I've only been once. I got pulled into the courtroom to interview for jury in a huge murder trial (of course). Interview went something like this...

Will swear not to speak about this case to anybody?: Yes
Where do you work?: The largest newspaper in Connecticut
The murder weapon was a firearm did you know that?: Yes
Do you have any preconcieved notions about firearms?: Yes, I love them

You're dismissed.


Link Posted: 9/7/2004 6:00:03 AM EST

Originally Posted By Jfor:
I have never been asked or summoned for jury duty. I am 27 years old. Never have gotten any kind of jury summons.



You are registered to vote, aren't you? Doesn't that put you in the jury pool?
Link Posted: 9/7/2004 6:02:19 AM EST
Yep been registered since I was 18. Registered the day I signed up for the selective service, signed my life away for 3 years to the Navy. All in one day.
Link Posted: 9/7/2004 6:03:07 AM EST

Originally Posted By mikr:

Originally Posted By Jfor:
I have never been asked or summoned for jury duty. I am 27 years old. Never have gotten any kind of jury summons.



You are registered to vote, aren't you? Doesn't that put you in the jury pool?



I've been registered to vote since I was 20, and I only got called for the first time when I was 26. Sometimes, it takes a while.
Link Posted: 9/7/2004 6:06:39 AM EST
[Last Edit: 9/7/2004 6:08:43 AM EST by 82ndAbn]
Link Posted: 9/7/2004 6:08:33 AM EST
Different states pull lists from different places. In CT it's voter lists, DMV records, and unemployment if I remember correctly.
Link Posted: 9/7/2004 6:11:18 AM EST
I have a lifetime pass on Jury Duty...

<­BR>

....

<­BR>


....

<­BR>


Former LEO No Prosecutor or Defense Atty in their right mind will let me sit on their jury.
Link Posted: 9/7/2004 6:15:08 AM EST
Yikes, seems like I get called at least yearly, but never actually selected to serve in a panel.

Thankfully, as the stipend doesn't even cover lunch that day, much less any bills.
Link Posted: 9/7/2004 6:16:42 AM EST

Originally Posted By nationwide:
I have a lifetime pass on Jury Duty...

....

....

Former LEO No Prosecutor or Defense Atty in their right mind will let me sit on their jury.



The criteria for sitting on a criminal or civil jury are 2 different things. I've heard that for Civil Trials LEO's are often seen as "good" jurors.
Link Posted: 9/7/2004 6:36:48 AM EST
Called up for jury duty and went, as I think it's a duty, but after showing up and sitting there for abt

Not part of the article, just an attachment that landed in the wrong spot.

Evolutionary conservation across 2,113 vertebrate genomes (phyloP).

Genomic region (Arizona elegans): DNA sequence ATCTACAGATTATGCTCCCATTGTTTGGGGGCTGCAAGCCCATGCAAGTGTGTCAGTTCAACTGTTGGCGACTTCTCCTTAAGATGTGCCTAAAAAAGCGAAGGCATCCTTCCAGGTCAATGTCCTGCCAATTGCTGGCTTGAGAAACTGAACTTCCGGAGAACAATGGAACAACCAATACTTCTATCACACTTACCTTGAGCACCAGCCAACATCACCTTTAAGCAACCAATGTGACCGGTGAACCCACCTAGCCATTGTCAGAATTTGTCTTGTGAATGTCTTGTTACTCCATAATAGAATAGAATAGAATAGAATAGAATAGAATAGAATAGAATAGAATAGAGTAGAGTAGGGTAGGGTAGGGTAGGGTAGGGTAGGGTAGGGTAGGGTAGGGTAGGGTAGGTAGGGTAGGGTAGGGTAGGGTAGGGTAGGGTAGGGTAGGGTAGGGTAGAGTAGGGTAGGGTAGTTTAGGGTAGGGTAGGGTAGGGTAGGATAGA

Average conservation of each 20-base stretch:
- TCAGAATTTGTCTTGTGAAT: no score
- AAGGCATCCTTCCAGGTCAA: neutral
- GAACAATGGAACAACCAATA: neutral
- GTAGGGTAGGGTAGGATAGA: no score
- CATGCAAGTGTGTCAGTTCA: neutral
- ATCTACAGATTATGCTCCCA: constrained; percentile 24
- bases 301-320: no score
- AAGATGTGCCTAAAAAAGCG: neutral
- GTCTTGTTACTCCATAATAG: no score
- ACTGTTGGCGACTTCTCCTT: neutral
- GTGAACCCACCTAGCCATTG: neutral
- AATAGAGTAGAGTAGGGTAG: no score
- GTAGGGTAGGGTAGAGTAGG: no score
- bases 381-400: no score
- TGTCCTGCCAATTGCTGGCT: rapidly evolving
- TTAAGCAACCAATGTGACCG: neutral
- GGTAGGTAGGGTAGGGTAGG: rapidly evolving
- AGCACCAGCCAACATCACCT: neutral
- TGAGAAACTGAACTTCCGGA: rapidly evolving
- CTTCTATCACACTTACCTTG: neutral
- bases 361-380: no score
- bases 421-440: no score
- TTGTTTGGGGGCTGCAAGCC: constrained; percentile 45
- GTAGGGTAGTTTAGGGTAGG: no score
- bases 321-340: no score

45 minutes, they said that we weren't needed, and sent home. Ah well......

I'm lucky, as my employer views this as a civic duty, and will pay me for sitting on a jury, just as if
I'm sitting in the office.
Link Posted: 9/7/2004 7:24:44 AM EST

Originally Posted By nationwide:
I have a lifetime pass on Jury Duty...

Former LEO No Prosecutor or Defense Atty in their right mind will let me sit on their jury.



The last jury I served on had a former deputy sheriff and the wife of a current deputy sheriff both on the jury. One of my sons is also a current police officer.

The defendent was an accussed child molester that we found guilty and who was sent away for 13 years. (Should have been a lot longer.)
Link Posted: 9/7/2004 9:12:20 AM EST
I guess I've had it lucky. The two employers I've worked the longest with both paid for jury leave.

I used to get a summons a couple of times a year. Until about 5yrs ago. That was when I was the last juror selected. We found the guy guilty of theft. Didn't get another summons until two months ago. It was for Municipal Court. Then about a week before the trial I got a letter saying the trial had been cancelled. Next day I got a summons for Dist. Court.

Guess I'm back in the pool again.

BTW, I think Colorado uses Driver's license as well as Voter Registration.
Link Posted: 9/7/2004 9:49:10 AM EST
[Last Edit: 9/7/2004 9:52:44 AM EST by palmer]

Originally Posted By nationwide:
I have a lifetime pass on Jury Duty...

Former LEO No Prosecutor or Defense Atty in their right mind will let me sit on their jury.





I just returned from my last day of Jury Duty on a att. murder case and I'm a former LEO. I too, thought they would pass me up. In the interview for Jury Duty, the lawyers were talking to each other and were looking at me, as if they were arguing over whether I should serve or not. Turns out I landed on this case, a very quick case.



The dirty f'ing savage defendant made his pregnant girlfriend drink bleach and stabbed her in the stomach.


Forgot to add, they also had a blood drive at the courthouse and I donated........again.
Link Posted: 9/7/2004 9:52:17 AM EST

Originally Posted By palmer:
The dirty f'ing savage defendant made his pregnant girlfriend drink bleach and stabbed her in the stomach.



That is very disgusting. I'd rank that fella right up there with the Chechen terrorists.

Link Posted: 9/7/2004 9:57:37 AM EST
Where I work, you sign your jury duty check and hand it to them and they pay you just like you were at work. I've never had to do it , yet.
Link Posted: 9/7/2004 10:10:12 AM EST

Originally Posted By einnor1040:
Where I work, you sign your jury duty check and hand it to them and they pay you just like you were at work. I've never had to do it , yet.



Diddo.....(I think I just cursed myself.)
Link Posted: 9/7/2004 11:56:33 AM EST
Here in Indiana they use several different means of criteria for jury duty. Drivers license's, registered voters, and property tax payers.
Link Posted: 9/7/2004 12:06:16 PM EST
Yay! I get jury duty instead of going shooting this Monday. Guess I won't celebrate the death of the AWB except from the federal jury pool.

Link Posted: 9/7/2004 12:24:07 PM EST
[Last Edit: 9/7/2004 12:25:45 PM EST by Sweep]
Link Posted: 9/7/2004 12:29:58 PM EST
Link Posted: 9/7/2004 12:39:48 PM EST

Originally Posted By palmer:

Originally Posted By nationwide:
I have a lifetime pass on Jury Duty...

Former LEO No Prosecutor or Defense Atty in their right mind will let me sit on their jury.



I just returned from my last day of Jury Duty on a att. murder case and I'm a former LEO. I too, thought they would pass me up. In the interview for Jury Duty, the lawyers were talking to each other and were looking at me, as if they were arguing over whether I should serve or not. Turns out I landed on this case, a very quick case.

The dirty f'ing savage defendant made his pregnant girlfriend drink bleach and stabbed her in the stomach.

Forgot to add, they also had a blood drive at the courthouse and I donated........again.


Man, I proud of you, it people like you that keep this great nation going.

I too recently got a summons to jury in October, and I plan to go. The last time I served on jury, we sentenced(rightfully so he was guilty as sin) crack cocaine dealer to life in prison without the possibiltiy of parole because he was a 3rd striker. That my duty to society, putting away scum for life.